• Exposes I2C interface (only has HUSB238 USB C PD trigger IC on it)
    • Exposes dedicated SPI interface
    • Exposes dedicated UART (the 2 pins can be reassigned as analog inputs for dual linear hall sensors)
    • Exposes dedicated ABZ encoder input (the 3 pins can be reassigned as the same SPI interface as above)

Anyway, looking forward to hearing what you all think!

tl;dr please roast my schematics thanks

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Very good initiative!!! Providing an integrated hardware solution makes it possible to develop a sketch that with minimal modifications makes it possible to move amotor, thus allowing anyone without much effort or prior knowledge to get involved in the project :slight_smile:

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I can’t comment on the schematics, just have some general remarks:
Your design goals aren’t clear:

  • you want to keep it cheap to trigger most newbies interest
  • you want to make it a fully equipped board with lots of IO-options (CAN + RS485 + extra ports)

Both points are concuring each other.
Why not add an upgrade socket for those extra IO options? Users can decide which (if any) IO PCB they want. They might ask for WiFi or blutooth…

IMHO a starter kit would include a suitable motor and a power supply. Would it then be necessary to have these e-fuses? Aren’t there cheaper solutions? Polyfuse maybe?

Another selling point could be to offer a complete build-project (like the famous inverse pendulum), but that would require two drivers/motors.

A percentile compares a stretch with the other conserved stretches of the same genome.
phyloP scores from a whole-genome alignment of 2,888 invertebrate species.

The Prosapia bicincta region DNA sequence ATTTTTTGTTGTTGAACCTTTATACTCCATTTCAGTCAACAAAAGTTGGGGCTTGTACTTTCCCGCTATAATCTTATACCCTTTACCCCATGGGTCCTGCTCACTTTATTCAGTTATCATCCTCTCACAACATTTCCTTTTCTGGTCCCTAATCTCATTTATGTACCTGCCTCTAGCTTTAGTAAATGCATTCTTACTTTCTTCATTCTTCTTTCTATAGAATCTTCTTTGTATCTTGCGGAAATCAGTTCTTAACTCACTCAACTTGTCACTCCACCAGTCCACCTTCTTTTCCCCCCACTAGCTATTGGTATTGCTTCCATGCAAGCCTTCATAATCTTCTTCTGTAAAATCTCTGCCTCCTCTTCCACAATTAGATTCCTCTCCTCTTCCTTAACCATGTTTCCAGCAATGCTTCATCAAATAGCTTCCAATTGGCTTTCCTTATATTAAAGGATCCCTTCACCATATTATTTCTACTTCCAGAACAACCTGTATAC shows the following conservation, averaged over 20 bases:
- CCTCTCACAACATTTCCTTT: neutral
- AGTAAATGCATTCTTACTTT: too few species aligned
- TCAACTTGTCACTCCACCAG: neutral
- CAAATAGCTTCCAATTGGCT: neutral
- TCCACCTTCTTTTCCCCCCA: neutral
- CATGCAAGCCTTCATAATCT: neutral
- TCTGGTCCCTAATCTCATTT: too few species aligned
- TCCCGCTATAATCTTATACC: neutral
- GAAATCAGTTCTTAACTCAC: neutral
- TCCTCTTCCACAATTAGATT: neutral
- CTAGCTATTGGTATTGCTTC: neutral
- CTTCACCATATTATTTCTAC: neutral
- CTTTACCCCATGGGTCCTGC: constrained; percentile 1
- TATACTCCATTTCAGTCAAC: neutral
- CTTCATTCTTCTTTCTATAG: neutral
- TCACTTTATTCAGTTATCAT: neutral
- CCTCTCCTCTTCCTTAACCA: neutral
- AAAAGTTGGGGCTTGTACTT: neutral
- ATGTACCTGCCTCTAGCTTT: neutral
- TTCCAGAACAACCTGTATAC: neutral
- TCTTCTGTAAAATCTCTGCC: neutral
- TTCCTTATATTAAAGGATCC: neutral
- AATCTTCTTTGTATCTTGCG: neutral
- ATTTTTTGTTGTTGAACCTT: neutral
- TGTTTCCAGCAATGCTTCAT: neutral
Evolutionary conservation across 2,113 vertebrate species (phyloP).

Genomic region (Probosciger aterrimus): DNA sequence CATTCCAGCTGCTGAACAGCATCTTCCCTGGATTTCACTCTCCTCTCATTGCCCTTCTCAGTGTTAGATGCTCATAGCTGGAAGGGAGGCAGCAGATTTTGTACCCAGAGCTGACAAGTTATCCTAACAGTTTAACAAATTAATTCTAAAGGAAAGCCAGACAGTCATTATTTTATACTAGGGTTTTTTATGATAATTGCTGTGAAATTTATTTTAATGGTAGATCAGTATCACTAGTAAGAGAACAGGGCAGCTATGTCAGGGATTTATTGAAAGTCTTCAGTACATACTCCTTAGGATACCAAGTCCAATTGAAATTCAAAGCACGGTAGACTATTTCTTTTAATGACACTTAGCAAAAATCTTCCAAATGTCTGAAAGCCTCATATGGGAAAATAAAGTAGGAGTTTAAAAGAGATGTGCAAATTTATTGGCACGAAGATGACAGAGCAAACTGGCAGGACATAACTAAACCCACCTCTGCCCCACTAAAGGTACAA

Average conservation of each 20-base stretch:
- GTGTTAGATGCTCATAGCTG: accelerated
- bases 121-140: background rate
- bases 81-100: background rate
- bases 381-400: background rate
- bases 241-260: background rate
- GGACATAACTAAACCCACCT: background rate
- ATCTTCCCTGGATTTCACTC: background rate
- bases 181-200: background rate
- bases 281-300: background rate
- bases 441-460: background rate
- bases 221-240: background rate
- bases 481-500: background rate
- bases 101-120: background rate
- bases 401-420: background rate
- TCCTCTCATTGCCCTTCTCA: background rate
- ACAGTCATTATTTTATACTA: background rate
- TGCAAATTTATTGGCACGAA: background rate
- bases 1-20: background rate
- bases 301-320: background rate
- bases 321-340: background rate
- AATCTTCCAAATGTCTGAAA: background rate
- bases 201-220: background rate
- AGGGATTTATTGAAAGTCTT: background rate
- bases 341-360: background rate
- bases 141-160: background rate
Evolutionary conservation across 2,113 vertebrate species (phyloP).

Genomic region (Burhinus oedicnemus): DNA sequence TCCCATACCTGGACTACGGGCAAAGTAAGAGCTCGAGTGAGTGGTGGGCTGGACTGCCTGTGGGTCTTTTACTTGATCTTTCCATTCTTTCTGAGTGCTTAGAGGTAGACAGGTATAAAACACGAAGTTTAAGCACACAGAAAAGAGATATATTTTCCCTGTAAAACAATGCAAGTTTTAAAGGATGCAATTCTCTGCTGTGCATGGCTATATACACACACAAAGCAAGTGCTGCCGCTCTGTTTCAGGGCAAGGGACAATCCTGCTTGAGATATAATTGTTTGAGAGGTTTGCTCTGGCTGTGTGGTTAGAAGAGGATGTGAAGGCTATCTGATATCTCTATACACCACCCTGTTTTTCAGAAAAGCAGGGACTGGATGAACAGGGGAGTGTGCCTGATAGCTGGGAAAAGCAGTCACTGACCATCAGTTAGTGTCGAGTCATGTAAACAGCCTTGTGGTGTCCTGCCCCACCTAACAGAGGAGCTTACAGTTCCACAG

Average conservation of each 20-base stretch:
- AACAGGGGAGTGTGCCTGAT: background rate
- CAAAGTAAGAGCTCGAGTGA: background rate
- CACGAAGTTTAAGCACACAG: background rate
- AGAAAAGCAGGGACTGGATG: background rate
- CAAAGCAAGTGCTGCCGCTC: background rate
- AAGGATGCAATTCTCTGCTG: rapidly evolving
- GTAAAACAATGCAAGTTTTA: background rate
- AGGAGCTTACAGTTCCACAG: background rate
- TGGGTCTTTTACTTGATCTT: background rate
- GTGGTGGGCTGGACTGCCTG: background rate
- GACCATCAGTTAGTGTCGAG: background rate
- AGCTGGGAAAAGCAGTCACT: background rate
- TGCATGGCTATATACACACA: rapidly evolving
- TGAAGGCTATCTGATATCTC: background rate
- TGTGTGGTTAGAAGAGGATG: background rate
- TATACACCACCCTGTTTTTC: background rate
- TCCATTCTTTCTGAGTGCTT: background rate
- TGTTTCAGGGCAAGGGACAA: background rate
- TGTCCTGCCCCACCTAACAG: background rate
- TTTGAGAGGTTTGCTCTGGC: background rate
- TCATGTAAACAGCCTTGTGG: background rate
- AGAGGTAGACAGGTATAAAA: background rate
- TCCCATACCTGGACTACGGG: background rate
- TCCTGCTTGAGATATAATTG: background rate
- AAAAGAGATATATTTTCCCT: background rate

Last not least: such an endeavour would require a worldwide dealer network and tons of money to invest.

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Ok you make some very good points, I appreciate it a lot. To start off, the design goals do contradict each other somewhat, and my solution strives to find an optimal balance between them. I see a lot of value in providing a single design that does an ok job at almost everything, which makes me want to integrate as many peripherals onboard as possible. In my opinion a new user will not be super likely to know exactly which communication protocol they will need when ordering the board, and having to purchase extra accessories later adds a lot of friction.

You bring up WiFi/Bluetooth, and I did spend a lot of time thinking about how it might work in this project, but ultimately decided that by the time a new user is interested in using wireless they are probably ready to move onto a board like the Dagor driver or similar.